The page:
On the eve of a major movement, I sit in my bunk at a NATO base in Romania. It is very interesting how the world changes. Less than a generation ago, this installation likely housed troops of the Warsaw Pact. Now it’s the staging center for the largest and longest ever NATO operation.
The room looks like it belongs in the Ikea military catalog—small and minimalist. White and shiny.
I can’t say that I’ll miss this place. I stare at the few belongings the Army was kind enough to let me hold onto for the 36 hours we were here. It all fits into a single backpack. The extra Rubbermaid container is along for the ride simply because I refused to have spent $4 on it without keeping it a while longer.
Houston just walked in. He is abundantly optimistic. I wish I possessed that quality, in slightly less measure than he. Not that I am pessimistic, by any means. It’s just that I am easily annoyed. If you like this blog, you ought to be glad, I suppose, since a good portion of the posts are outlets for Army-induced frustration.
Esther and I have been texting. We’ll find out next billing cycle how badly T-Mobile is going to shake us down. Right now I don’t care.
Etheridge, who per habit went to sleep several hours ago (it is now 11:00 pm), has just woken up. We argue for a bit about the past participle of “wake.” Solomon argues that I should just write “awaken.” I don’t want to. Etheridge asserts that the sentence should read, “He has been awaken by the people in his room.” He promised to smother us in our sleep.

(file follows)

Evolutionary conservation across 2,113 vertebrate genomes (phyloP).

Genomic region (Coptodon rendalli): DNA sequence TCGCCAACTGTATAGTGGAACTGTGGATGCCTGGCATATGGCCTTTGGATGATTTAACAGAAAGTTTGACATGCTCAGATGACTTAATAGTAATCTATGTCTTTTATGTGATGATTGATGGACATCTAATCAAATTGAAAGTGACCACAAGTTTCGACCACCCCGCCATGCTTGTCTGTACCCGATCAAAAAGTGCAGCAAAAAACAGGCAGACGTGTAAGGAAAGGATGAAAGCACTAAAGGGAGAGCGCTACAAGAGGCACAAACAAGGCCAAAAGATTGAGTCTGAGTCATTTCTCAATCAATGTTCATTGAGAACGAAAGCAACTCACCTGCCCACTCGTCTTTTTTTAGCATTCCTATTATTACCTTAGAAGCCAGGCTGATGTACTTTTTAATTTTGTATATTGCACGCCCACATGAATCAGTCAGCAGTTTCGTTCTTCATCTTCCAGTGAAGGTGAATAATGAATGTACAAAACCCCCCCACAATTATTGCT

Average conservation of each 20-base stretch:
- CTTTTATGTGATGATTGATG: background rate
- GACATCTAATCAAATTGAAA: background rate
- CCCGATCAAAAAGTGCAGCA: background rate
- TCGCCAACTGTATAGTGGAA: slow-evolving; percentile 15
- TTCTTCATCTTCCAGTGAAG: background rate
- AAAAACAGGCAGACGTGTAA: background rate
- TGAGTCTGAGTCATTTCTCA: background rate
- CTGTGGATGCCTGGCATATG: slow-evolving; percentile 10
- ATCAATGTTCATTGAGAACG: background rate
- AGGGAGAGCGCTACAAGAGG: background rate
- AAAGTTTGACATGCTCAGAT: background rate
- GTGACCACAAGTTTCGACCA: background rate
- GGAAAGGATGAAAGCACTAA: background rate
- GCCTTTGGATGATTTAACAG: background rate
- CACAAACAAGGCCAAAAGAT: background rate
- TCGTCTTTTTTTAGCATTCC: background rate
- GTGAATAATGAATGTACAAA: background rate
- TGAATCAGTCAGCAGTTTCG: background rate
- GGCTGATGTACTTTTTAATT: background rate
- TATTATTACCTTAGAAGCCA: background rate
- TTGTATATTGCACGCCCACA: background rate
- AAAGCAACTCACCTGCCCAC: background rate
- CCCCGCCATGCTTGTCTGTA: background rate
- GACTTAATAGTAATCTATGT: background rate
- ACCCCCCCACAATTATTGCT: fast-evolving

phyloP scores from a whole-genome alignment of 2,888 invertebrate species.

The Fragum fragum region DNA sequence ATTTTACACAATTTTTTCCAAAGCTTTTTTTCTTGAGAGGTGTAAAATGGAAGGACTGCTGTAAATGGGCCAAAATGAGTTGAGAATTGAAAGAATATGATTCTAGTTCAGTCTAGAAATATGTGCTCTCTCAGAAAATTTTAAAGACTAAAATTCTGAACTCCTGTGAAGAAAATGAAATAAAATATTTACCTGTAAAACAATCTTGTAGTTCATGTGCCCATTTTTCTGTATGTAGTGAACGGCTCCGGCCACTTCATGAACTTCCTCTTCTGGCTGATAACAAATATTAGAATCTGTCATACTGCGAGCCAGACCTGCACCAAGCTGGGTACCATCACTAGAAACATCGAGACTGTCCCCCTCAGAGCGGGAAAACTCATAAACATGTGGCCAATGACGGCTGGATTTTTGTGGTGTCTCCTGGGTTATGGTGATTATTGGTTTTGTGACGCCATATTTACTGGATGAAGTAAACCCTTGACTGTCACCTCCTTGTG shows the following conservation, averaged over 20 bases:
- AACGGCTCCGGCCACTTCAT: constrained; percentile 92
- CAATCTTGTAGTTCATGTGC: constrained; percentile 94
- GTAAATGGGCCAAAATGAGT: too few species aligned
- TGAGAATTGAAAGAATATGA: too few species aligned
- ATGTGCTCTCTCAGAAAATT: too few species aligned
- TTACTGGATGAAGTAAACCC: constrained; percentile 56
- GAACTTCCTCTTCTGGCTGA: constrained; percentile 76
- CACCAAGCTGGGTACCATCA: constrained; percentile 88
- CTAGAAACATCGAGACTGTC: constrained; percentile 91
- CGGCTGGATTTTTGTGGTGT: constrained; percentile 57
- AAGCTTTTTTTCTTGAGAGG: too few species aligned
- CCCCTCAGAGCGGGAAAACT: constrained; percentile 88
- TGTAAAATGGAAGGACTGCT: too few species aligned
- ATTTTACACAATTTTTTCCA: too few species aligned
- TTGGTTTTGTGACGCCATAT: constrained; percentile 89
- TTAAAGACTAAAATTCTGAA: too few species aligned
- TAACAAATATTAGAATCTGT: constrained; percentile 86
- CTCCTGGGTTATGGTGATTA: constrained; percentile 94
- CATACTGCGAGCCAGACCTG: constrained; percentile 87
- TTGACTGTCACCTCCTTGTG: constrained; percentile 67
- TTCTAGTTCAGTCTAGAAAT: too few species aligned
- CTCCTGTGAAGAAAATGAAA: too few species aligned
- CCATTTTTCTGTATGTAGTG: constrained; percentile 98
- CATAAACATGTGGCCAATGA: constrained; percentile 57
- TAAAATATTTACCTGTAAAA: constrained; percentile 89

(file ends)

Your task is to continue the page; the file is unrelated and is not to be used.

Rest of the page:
How does it feel to be on my way to Afghanistan? Hard to describe. I am trying to remember what is was like at this point on the Kosovo tour. I really can’t remember.
I am excited, for one thing. I have been hyping this thing up in my mind for over a year. I just sent an email to my dissertation committee members explaining to them my proposed timeline. Breaking away from school, work, family, and life is a huge emotional challenge. Part of that challenge is talking myself into looking forward to something that’s going to be so hard.
One emotion that I am not feeling is sadness. I got choked up a few days ago, when we were leaving Fort Dix. Esther and I talked on the phone and the thought of finally leaving the United States put us both in a state. We’re both past that point now, and just planning on how to make things easier on the boys.
We show up at 6:45 am in front of the Ikea barracks to catch a bus to the flight line. They say we’ll get on a C-17, which is kind of cool for about eight minutes. It’ll be a five-hour flight.
Now the guys are talking about going to midnight chow. I don’t want to get out of my bunk, but I probably will.
See you in Afghanistan.